# What Does A Mathematician Do?

If you think mathematicians only teach college students advanced mathematical concepts and principles, you’re very much mistaken. Math isn’t exactly a popular subject in school and those who are interested in it are often labeled as geeks who don’t have a social life. Whether this stereotype still remains true today or not, what’s certain is that mathematicians receive six-figure salaries on the average and aspiring mathematicians can look forward to a very positive job outlook in the next few years. They also perform really cool tasks. Those who have a pure love for mathematics will be interested to know that mathematicians are often tasked with doing work that does not only challenge their minds but allow them to solve a plethora of problems affecting various industries.

Using advanced mathematical concepts, computational strategies and computer technology, mathematicians seek to analyze data and find solutions for engineering, scientific and business problems. The knowledge they possess are also applied to solving real-world issues affecting the healthcare, computer and space industries, among others.

There are two types of mathematicians—theoretical mathematicians and applied mathematicians. While they do have their own distinct tasks, the work they do often overlaps with each other. Theoretical or pure mathematicians focus on expanding mathematical theories and principles through research. They also delve into the questions that math still has not given an answer to and attempt to resolve them. Through the work they do, they advance mathematics as a field even if they realize that some of their findings may have no practical use. The abstract knowledge that pure mathematicians have developed in their research over the years has often played an integral role in advancing scientific and engineering discoveries. Most theoretical mathematicians are employed in a school setting, teaching in universities and colleges during the school year and conducting research in the summer.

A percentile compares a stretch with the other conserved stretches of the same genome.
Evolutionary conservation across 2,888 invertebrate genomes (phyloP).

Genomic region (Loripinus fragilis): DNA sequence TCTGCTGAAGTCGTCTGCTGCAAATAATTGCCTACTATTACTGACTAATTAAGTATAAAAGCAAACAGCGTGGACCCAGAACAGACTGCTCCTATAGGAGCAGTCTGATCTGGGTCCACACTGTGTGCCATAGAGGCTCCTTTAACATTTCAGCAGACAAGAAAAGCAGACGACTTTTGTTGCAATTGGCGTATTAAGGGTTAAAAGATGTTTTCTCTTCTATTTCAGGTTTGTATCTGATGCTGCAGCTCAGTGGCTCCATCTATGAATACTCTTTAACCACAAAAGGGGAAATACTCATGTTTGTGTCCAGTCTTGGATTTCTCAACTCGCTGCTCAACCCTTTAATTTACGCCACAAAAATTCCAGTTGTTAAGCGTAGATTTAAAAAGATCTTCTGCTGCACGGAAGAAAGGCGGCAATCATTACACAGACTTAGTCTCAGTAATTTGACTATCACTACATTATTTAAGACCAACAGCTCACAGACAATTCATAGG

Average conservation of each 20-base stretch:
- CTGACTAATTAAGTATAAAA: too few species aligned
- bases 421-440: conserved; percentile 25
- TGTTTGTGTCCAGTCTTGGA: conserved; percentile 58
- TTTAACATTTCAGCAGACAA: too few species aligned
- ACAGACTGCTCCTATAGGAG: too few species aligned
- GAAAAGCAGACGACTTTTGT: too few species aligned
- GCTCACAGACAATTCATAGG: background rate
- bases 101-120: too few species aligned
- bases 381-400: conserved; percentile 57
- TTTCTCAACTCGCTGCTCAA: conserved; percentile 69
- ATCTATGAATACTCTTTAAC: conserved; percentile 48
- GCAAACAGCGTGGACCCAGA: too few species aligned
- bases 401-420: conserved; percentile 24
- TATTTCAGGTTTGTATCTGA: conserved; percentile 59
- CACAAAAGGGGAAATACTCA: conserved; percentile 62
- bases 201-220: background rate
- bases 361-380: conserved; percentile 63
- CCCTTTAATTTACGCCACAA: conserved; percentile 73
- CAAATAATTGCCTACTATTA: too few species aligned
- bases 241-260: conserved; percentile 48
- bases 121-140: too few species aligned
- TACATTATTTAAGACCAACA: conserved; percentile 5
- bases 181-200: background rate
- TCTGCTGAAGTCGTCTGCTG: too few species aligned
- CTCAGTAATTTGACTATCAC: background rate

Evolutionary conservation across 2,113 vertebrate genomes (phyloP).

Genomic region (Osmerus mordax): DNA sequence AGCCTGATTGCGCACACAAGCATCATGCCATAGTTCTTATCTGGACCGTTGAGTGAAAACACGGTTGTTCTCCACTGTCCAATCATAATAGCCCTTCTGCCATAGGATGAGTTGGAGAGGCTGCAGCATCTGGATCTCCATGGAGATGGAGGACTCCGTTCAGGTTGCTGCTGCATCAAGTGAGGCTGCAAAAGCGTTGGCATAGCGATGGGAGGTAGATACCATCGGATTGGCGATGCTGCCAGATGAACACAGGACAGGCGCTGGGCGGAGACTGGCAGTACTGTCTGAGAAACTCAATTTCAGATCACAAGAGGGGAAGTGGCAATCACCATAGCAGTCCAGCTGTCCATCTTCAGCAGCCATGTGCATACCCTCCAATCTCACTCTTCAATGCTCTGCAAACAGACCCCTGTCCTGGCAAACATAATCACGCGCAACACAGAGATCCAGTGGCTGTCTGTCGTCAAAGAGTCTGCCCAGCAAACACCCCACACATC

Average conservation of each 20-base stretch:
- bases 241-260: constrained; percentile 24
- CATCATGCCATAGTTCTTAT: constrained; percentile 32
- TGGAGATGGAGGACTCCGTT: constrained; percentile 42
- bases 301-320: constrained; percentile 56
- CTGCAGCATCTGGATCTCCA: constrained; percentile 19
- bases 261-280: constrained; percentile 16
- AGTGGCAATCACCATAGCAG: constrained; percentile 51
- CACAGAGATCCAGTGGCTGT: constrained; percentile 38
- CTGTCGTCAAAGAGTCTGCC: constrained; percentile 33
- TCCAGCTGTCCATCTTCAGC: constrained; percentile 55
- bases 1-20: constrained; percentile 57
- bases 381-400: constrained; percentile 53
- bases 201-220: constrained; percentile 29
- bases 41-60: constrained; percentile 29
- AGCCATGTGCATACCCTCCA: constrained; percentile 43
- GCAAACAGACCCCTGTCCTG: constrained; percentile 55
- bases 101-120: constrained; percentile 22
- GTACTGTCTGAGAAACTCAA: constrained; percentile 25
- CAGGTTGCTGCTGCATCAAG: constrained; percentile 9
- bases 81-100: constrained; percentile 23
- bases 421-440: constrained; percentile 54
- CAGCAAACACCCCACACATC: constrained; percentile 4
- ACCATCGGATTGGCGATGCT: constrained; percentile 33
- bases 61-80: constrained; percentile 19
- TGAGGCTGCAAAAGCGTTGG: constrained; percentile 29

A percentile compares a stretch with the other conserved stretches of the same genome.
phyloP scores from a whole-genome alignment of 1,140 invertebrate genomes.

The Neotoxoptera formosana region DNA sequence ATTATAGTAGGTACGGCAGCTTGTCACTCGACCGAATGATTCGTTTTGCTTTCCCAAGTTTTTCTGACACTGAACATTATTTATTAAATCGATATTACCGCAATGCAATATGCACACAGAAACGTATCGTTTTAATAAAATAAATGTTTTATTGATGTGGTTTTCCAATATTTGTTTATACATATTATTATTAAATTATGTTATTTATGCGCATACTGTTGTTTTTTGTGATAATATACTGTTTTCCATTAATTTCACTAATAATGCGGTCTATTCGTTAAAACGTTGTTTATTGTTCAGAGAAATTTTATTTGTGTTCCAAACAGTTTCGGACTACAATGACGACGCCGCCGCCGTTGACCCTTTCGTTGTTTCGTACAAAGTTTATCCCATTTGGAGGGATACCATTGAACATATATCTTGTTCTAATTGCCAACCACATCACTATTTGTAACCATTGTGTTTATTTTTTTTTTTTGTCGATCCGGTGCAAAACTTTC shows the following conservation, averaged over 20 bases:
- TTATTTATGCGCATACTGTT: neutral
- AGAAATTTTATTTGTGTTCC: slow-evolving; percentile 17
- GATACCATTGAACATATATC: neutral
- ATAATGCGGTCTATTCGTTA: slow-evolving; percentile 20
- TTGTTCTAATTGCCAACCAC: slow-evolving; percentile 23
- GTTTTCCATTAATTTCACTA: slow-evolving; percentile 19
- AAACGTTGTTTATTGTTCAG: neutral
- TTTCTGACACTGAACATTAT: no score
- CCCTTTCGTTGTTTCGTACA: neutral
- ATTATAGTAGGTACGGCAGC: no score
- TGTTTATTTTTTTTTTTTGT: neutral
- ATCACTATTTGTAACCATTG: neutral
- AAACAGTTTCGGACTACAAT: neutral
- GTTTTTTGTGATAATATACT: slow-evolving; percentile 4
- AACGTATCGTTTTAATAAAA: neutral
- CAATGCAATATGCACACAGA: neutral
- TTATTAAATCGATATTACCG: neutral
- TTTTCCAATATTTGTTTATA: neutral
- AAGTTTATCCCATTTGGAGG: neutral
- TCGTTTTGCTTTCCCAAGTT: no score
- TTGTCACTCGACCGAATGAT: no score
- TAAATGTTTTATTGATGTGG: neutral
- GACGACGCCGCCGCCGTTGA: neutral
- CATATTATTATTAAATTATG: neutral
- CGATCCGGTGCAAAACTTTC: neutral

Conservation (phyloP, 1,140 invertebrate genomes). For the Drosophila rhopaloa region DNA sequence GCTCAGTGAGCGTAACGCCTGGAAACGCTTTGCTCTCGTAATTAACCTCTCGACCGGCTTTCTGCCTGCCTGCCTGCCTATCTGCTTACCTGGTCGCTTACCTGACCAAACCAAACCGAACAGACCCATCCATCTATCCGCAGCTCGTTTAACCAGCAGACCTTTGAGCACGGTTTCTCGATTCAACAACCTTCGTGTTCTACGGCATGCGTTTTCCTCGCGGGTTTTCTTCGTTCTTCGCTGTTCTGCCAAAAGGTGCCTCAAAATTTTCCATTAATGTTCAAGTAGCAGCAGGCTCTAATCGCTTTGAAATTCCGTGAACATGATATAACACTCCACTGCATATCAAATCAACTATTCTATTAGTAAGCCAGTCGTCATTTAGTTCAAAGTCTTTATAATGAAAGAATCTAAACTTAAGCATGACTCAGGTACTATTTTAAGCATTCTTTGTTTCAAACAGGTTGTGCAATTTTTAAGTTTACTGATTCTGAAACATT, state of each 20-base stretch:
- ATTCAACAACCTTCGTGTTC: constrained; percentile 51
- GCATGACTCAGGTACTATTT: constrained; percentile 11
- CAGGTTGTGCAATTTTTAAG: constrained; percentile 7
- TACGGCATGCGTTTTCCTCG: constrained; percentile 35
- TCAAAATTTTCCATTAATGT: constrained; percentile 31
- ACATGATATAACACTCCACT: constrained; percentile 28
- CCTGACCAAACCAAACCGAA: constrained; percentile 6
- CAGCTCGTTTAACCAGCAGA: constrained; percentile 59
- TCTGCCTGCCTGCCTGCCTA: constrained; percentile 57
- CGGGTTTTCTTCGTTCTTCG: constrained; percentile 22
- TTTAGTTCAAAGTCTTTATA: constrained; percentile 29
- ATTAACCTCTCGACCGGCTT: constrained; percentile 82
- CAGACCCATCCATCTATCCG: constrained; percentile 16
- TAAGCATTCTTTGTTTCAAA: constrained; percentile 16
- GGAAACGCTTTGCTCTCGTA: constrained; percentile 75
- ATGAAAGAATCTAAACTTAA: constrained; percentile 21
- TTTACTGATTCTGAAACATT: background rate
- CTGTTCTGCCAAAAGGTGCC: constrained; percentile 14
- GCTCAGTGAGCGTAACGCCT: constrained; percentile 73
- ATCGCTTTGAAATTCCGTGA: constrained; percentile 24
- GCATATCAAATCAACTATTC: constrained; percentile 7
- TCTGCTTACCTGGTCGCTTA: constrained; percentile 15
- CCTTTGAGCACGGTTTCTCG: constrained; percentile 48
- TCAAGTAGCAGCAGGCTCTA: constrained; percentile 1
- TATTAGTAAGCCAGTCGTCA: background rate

Applied mathematicians, on the other hand, are more concerned with using the mathematical theories, knowledge and techniques to solve the different difficulties encountered by companies, organizations and businesses. For example, they can use methods learned in calculus to determine where oil or natural gas deposits can best be found. They do research on how the financial markets manage risk and price different equities. They even use mathematical principles to determine how the cell gets regenerated after radiation therapy and perform analysis of the efficacy of new medicines. Mathematicians are especially integral in monitoring the data processing systems aboard space shuttles each time they go on a mission to outer space. They also employ mathematical modeling in the development of airplanes and other aerospace vehicles.

From robotics to computer software development to weapons technology to vehicle design and manufacturing, applied mathematicians collaborate with other professionals to come up with new processes or determine what went wrong in previous applications and find solutions for it. Another important task of mathematicians in industry is to analyze data in order to back up or make better business decisions. They may also be tasked with evaluating a project and giving cost estimates for it.

Although mathematics is one of the oldest sciences, it continues to evolve as new knowledge is added to it every day. In order to keep up with the latest trends, theoretical and applied mathematicians subscribe to and read professional publications and join in conferences. They also talk with their colleagues to keep themselves current on new mathematical information, especially at it pertains to the industry they are working in.

It’s important to understand that people with a degree in mathematics are not really called mathematicians in the field where they are working in. They are typically known by the profession where they are working in. Mathematicians may work as financial analysts, systems analysts, statisticians, economists, computer research scientists or actuaries, among others. The more popular mathematicians are those students meet in colleges and universities handling calculus, geometry and other advanced math subjects.

There are less popular but more amazing ones, such as those mathematicians who are adept at cracking encryption systems. They are called cryptanalysts and focus on analyzing codes that usually contain military, political or financial information so that they can decode encrypted messages. They are often found working in law enforcement agencies.